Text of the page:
Louis Kahn was an American architect who is credited with creating a style that was monolithic and monumental. Regarded as one of the 20th century's most influential architects, Kahn served as a professor at Yale School of Architecture and at the University of Pennsylvania's School of Design. His life and career inspired a documentary titled My Architect: A Son's Journey.
Philip Johnson was an American architect who organized the Modern architecture's first exhibition at the Museum of Modern Art in 1932. A highly influential and respected architect, Johnson was honored with the prestigious AIA Gold Medal in 1978. The following year, he was honored with the first Pritzker Architecture Prize.
Walter Gropius was a German architect. Along with Ludwig Mies van der Rohe, Alvar Aalto, and Frank Lloyd Wright, he is regarded as a pioneer in modernist architecture. Gropius founded the Bauhaus School. The large-scale housing projects he designed in Berlin, Karlsruhe, and Dessau in the late 1920s and early 1930s became major contributions to the New Objectivity movement.
Finnish architect Alvar Aalto initially had his studies interrupted by the Finnish Civil War, which saw him fighting for the White Army. His first architectural design was for his parents’ house. He had experimented with furniture and glassware, too. His works showcase a move from classicism to functionalism.
Louis Sullivan was an architect who became only the second person to be honored with a posthumous AIA Gold Medal. Dubbed the father of modernism and the father of skyscrapers, Sullivan contributed immensely to the Chicago School of architecture. He is also credited with mentoring Frank Lloyd Wright who went on to become a respected architect in his own right.
American architect Daniel Burnham was one of the pioneering designers of the skyscrapers that populate cities such as Chicago. Part of the Beaux-Arts movement, he had been the director of the World’s Columbian Exposition. He also formed his own firm, Burnham & Root with John Wellborn Root.
Pritzker Prize-winning Italian architect Renzo Piano was born into a family of builders from Genoa. His firm Piano and Rogers, was co-established with British architect Richard Rogers. The Renzo Piano Building Workshop worked on a number of museum commissions, most notably those of Menil Collection.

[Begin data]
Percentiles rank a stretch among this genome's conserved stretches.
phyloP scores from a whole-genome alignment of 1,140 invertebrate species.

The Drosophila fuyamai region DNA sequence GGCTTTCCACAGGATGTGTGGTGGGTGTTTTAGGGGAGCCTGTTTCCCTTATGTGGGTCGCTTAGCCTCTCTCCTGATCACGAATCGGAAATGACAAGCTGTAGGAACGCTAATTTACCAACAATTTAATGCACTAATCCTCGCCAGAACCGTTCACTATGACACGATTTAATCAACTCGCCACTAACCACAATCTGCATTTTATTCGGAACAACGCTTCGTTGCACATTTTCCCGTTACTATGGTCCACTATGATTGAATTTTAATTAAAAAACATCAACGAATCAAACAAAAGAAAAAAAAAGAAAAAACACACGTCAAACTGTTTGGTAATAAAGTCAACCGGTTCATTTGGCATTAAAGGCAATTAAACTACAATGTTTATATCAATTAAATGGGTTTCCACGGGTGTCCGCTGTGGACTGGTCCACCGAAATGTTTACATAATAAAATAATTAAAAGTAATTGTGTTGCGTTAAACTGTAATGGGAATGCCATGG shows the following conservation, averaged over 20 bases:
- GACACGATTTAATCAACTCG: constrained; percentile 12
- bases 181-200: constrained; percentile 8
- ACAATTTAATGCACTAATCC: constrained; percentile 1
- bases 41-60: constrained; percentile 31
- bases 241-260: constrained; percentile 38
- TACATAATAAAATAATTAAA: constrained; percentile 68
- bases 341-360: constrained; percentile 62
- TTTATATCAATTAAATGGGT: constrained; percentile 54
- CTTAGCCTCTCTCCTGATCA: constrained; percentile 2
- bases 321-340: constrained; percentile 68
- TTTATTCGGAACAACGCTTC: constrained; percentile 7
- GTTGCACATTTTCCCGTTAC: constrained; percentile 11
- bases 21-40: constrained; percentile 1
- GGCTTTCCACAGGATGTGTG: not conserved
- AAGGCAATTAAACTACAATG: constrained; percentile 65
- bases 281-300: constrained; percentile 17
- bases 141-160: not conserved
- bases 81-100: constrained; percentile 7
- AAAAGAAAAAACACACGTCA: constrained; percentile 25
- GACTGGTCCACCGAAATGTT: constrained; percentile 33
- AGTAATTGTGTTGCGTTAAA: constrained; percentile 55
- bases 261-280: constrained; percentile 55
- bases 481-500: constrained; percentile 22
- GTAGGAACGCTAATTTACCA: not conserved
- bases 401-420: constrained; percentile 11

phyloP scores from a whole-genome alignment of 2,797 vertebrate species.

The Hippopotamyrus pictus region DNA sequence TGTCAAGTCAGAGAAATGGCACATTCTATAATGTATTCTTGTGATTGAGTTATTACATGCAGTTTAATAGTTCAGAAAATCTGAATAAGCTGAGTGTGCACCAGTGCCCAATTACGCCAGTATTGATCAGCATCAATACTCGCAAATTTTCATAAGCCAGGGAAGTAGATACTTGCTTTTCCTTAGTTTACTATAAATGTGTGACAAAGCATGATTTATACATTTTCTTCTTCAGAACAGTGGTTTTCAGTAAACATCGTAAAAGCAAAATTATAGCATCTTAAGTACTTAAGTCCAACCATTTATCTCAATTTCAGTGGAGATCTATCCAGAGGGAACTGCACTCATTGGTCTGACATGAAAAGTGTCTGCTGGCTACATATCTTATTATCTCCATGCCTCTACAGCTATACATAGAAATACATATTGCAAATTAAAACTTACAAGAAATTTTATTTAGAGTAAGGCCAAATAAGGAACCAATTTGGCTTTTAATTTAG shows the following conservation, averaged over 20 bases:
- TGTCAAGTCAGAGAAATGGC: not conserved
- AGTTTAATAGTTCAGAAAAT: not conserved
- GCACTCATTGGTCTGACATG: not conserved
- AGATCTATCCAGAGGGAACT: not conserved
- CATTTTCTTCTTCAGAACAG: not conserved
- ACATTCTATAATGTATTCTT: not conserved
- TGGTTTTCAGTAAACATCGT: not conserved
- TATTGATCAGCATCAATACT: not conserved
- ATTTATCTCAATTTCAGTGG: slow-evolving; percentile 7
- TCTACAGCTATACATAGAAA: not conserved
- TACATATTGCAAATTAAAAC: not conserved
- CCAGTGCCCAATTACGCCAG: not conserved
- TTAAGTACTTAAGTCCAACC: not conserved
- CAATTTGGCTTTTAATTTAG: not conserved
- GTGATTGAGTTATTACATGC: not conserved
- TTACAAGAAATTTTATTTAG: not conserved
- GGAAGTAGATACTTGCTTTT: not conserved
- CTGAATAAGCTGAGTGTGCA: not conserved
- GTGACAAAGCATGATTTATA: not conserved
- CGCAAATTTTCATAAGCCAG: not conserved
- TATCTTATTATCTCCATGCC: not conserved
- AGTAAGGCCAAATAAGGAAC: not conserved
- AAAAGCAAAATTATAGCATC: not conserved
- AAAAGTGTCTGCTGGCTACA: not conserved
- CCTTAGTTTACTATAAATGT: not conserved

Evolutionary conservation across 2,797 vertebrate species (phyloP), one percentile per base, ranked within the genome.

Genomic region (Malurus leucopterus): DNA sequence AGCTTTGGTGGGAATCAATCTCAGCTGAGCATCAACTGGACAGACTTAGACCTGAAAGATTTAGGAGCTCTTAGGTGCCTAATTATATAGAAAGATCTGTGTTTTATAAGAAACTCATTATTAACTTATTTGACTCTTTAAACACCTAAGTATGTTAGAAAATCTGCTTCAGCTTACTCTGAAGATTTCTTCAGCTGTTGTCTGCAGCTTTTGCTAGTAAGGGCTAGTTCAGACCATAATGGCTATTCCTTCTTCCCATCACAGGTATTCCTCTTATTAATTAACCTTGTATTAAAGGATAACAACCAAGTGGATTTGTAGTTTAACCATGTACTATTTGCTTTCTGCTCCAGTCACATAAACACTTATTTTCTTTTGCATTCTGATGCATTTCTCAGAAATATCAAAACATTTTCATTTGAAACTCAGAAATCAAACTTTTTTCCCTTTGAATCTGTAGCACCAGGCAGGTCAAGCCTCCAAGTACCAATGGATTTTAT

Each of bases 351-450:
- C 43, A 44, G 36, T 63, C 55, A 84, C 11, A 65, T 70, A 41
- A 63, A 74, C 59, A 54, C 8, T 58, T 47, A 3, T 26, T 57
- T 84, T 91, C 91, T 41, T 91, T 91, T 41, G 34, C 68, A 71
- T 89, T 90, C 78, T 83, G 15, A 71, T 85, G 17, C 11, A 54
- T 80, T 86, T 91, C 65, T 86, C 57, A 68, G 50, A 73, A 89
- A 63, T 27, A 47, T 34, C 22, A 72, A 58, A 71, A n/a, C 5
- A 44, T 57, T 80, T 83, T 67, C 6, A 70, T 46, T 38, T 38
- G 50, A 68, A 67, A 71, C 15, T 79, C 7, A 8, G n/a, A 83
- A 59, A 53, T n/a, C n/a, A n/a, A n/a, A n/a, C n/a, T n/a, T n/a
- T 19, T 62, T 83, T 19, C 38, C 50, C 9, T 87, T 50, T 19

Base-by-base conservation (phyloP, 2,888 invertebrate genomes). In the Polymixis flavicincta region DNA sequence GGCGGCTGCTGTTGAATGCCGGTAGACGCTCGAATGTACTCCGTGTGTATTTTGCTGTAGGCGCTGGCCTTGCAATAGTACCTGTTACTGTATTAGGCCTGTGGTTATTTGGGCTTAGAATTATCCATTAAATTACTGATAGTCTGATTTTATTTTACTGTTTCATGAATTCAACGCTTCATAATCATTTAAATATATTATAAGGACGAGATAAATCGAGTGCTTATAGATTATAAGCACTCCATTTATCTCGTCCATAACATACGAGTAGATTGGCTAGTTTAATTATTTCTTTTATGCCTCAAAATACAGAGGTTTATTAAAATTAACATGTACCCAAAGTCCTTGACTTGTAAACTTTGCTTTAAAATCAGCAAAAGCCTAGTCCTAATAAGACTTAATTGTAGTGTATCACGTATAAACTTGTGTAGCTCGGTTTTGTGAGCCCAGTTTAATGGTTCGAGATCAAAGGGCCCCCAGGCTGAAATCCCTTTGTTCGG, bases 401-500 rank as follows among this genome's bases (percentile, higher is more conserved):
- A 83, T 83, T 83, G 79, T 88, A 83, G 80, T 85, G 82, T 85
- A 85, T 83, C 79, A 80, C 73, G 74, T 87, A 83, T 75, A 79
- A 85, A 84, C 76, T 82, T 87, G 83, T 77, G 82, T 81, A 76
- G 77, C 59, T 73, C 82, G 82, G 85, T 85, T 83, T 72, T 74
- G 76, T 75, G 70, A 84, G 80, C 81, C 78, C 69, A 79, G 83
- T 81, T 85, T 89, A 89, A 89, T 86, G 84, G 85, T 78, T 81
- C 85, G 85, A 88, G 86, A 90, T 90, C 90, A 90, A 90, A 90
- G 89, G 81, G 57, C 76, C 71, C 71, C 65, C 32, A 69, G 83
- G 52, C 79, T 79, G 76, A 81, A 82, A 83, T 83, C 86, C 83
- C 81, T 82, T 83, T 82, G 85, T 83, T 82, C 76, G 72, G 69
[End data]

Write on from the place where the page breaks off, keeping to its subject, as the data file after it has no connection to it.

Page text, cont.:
Andrea Palladio was an Italian architect remembered for designing villas, country houses, palaces, and churches. Widely regarded as one of the most influential architects in the history of architecture, Palladio designed 23 buildings in Vicenza and 24 villas in Veneto. Together, they are known as the City of Vicenza and the Palladian Villas of the Veneto as named by UNESCO.
Moshe Safdie is an architect, educator, urban planner, author, and theorist. He is best known for designing Jewel Changi Airport, Marina Bay Sands, and Habitat 67. Widely regarded as a thought leader, Safdie's work has inspired generations of architects all around the world.
Scientist Robert Hooke, also called England's Leonardo, initially gained recognition as an architect, conducting surveys following the Great Fire of London. He also taught geometry and was part of the Royal Society. He assisted Robert Boyle and eventually developed his own microscope, thus becoming the first to visualize micro-organisms.
Robert Venturi was an American architect who founded the successful architectural firm, Venturi, Scott Brown and Associates. One of the 20th century's leading architectural figures, Venturi helped shape the way that students, planners, and architects think about architecture. Renowned for designing buildings like the Vanna Venturi House, Robert Venturi was honored with the prestigious National Medal of Arts in 1992.
Richard Rogers is an Italian-British architect best known for his functionalist and modernist designs in high-tech architecture. Rogers is recognized for his work on popular buildings like Lloyd's building in London, the Pompidou Centre in Paris, and the building of the European Court of Human Rights in Strasbourg. He is the recipient of many awards, including the Thomas Jefferson Medal.